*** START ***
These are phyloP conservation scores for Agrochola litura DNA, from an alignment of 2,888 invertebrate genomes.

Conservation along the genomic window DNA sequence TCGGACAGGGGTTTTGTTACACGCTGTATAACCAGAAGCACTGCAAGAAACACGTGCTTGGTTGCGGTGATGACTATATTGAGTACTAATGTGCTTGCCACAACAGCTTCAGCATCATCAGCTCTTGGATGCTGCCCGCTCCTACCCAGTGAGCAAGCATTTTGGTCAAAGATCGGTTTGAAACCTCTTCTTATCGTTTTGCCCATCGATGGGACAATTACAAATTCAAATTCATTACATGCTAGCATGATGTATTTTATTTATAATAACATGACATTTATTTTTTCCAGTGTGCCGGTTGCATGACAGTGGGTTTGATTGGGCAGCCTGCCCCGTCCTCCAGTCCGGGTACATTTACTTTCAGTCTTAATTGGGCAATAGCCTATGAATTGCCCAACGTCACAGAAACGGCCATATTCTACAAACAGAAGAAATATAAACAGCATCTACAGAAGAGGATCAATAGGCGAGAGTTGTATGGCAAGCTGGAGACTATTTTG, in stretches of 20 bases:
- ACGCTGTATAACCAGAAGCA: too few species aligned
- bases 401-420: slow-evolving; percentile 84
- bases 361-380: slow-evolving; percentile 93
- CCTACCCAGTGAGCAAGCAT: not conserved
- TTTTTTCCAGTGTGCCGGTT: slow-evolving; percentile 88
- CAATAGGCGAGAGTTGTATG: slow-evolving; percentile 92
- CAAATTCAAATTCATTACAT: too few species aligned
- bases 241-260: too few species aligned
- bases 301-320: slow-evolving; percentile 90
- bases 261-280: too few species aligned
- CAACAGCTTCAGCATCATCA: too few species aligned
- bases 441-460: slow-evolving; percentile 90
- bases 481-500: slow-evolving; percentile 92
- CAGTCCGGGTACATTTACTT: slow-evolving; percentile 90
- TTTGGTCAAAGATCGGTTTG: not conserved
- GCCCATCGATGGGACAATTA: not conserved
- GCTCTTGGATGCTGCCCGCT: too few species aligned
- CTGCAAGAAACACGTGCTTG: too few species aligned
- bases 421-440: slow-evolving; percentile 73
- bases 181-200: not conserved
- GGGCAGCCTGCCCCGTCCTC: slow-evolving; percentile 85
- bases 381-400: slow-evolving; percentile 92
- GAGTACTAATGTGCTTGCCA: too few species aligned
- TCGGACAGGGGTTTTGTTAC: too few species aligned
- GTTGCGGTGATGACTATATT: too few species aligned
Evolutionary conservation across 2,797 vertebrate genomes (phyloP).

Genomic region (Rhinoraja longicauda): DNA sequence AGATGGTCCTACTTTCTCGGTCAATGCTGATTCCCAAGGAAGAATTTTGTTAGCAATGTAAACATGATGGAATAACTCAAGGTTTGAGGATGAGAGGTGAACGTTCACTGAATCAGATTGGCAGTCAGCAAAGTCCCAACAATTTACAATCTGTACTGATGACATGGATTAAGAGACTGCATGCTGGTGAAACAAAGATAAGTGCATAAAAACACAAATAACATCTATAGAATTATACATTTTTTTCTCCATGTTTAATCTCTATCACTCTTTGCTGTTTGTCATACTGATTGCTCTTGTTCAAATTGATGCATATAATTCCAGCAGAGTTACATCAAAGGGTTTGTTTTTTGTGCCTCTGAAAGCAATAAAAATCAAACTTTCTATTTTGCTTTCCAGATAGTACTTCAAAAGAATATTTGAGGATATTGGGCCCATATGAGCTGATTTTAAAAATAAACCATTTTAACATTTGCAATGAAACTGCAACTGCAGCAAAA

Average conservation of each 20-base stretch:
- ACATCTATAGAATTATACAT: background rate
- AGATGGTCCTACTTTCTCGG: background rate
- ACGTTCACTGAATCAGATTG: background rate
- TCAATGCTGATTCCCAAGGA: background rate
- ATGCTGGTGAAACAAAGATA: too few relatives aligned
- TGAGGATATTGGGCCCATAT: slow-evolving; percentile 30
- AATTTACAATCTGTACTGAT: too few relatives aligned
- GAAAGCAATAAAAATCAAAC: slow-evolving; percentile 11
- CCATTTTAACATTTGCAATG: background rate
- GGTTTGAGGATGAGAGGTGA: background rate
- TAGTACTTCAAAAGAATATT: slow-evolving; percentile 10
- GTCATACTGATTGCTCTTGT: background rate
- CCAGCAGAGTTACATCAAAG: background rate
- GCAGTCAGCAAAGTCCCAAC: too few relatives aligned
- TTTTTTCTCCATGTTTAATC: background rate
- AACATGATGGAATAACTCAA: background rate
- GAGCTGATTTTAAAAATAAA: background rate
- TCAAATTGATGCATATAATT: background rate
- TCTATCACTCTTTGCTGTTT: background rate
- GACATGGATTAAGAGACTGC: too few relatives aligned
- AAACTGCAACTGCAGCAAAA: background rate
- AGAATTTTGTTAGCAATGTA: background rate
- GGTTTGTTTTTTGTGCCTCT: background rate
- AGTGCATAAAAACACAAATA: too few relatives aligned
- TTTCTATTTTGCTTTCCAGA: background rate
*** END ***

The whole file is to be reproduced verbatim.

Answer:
These are phyloP conservation scores for Agrochola litura DNA, from an alignment of 2,888 invertebrate genomes.

Conservation along the genomic window DNA sequence TCGGACAGGGGTTTTGTTACACGCTGTATAACCAGAAGCACTGCAAGAAACACGTGCTTGGTTGCGGTGATGACTATATTGAGTACTAATGTGCTTGCCACAACAGCTTCAGCATCATCAGCTCTTGGATGCTGCCCGCTCCTACCCAGTGAGCAAGCATTTTGGTCAAAGATCGGTTTGAAACCTCTTCTTATCGTTTTGCCCATCGATGGGACAATTACAAATTCAAATTCATTACATGCTAGCATGATGTATTTTATTTATAATAACATGACATTTATTTTTTCCAGTGTGCCGGTTGCATGACAGTGGGTTTGATTGGGCAGCCTGCCCCGTCCTCCAGTCCGGGTACATTTACTTTCAGTCTTAATTGGGCAATAGCCTATGAATTGCCCAACGTCACAGAAACGGCCATATTCTACAAACAGAAGAAATATAAACAGCATCTACAGAAGAGGATCAATAGGCGAGAGTTGTATGGCAAGCTGGAGACTATTTTG, in stretches of 20 bases:
- ACGCTGTATAACCAGAAGCA: too few species aligned
- bases 401-420: slow-evolving; percentile 84
- bases 361-380: slow-evolving; percentile 93
- CCTACCCAGTGAGCAAGCAT: not conserved
- TTTTTTCCAGTGTGCCGGTT: slow-evolving; percentile 88
- CAATAGGCGAGAGTTGTATG: slow-evolving; percentile 92
- CAAATTCAAATTCATTACAT: too few species aligned
- bases 241-260: too few species aligned
- bases 301-320: slow-evolving; percentile 90
- bases 261-280: too few species aligned
- CAACAGCTTCAGCATCATCA: too few species aligned
- bases 441-460: slow-evolving; percentile 90
- bases 481-500: slow-evolving; percentile 92
- CAGTCCGGGTACATTTACTT: slow-evolving; percentile 90
- TTTGGTCAAAGATCGGTTTG: not conserved
- GCCCATCGATGGGACAATTA: not conserved
- GCTCTTGGATGCTGCCCGCT: too few species aligned
- CTGCAAGAAACACGTGCTTG: too few species aligned
- bases 421-440: slow-evolving; percentile 73
- bases 181-200: not conserved
- GGGCAGCCTGCCCCGTCCTC: slow-evolving; percentile 85
- bases 381-400: slow-evolving; percentile 92
- GAGTACTAATGTGCTTGCCA: too few species aligned
- TCGGACAGGGGTTTTGTTAC: too few species aligned
- GTTGCGGTGATGACTATATT: too few species aligned
Evolutionary conservation across 2,797 vertebrate genomes (phyloP).

Genomic region (Rhinoraja longicauda): DNA sequence AGATGGTCCTACTTTCTCGGTCAATGCTGATTCCCAAGGAAGAATTTTGTTAGCAATGTAAACATGATGGAATAACTCAAGGTTTGAGGATGAGAGGTGAACGTTCACTGAATCAGATTGGCAGTCAGCAAAGTCCCAACAATTTACAATCTGTACTGATGACATGGATTAAGAGACTGCATGCTGGTGAAACAAAGATAAGTGCATAAAAACACAAATAACATCTATAGAATTATACATTTTTTTCTCCATGTTTAATCTCTATCACTCTTTGCTGTTTGTCATACTGATTGCTCTTGTTCAAATTGATGCATATAATTCCAGCAGAGTTACATCAAAGGGTTTGTTTTTTGTGCCTCTGAAAGCAATAAAAATCAAACTTTCTATTTTGCTTTCCAGATAGTACTTCAAAAGAATATTTGAGGATATTGGGCCCATATGAGCTGATTTTAAAAATAAACCATTTTAACATTTGCAATGAAACTGCAACTGCAGCAAAA

Average conservation of each 20-base stretch:
- ACATCTATAGAATTATACAT: background rate
- AGATGGTCCTACTTTCTCGG: background rate
- ACGTTCACTGAATCAGATTG: background rate
- TCAATGCTGATTCCCAAGGA: background rate
- ATGCTGGTGAAACAAAGATA: too few relatives aligned
- TGAGGATATTGGGCCCATAT: slow-evolving; percentile 30
- AATTTACAATCTGTACTGAT: too few relatives aligned
- GAAAGCAATAAAAATCAAAC: slow-evolving; percentile 11
- CCATTTTAACATTTGCAATG: background rate
- GGTTTGAGGATGAGAGGTGA: background rate
- TAGTACTTCAAAAGAATATT: slow-evolving; percentile 10
- GTCATACTGATTGCTCTTGT: background rate
- CCAGCAGAGTTACATCAAAG: background rate
- GCAGTCAGCAAAGTCCCAAC: too few relatives aligned
- TTTTTTCTCCATGTTTAATC: background rate
- AACATGATGGAATAACTCAA: background rate
- GAGCTGATTTTAAAAATAAA: background rate
- TCAAATTGATGCATATAATT: background rate
- TCTATCACTCTTTGCTGTTT: background rate
- GACATGGATTAAGAGACTGC: too few relatives aligned
- AAACTGCAACTGCAGCAAAA: background rate
- AGAATTTTGTTAGCAATGTA: background rate
- GGTTTGTTTTTTGTGCCTCT: background rate
- AGTGCATAAAAACACAAATA: too few relatives aligned
- TTTCTATTTTGCTTTCCAGA: background rate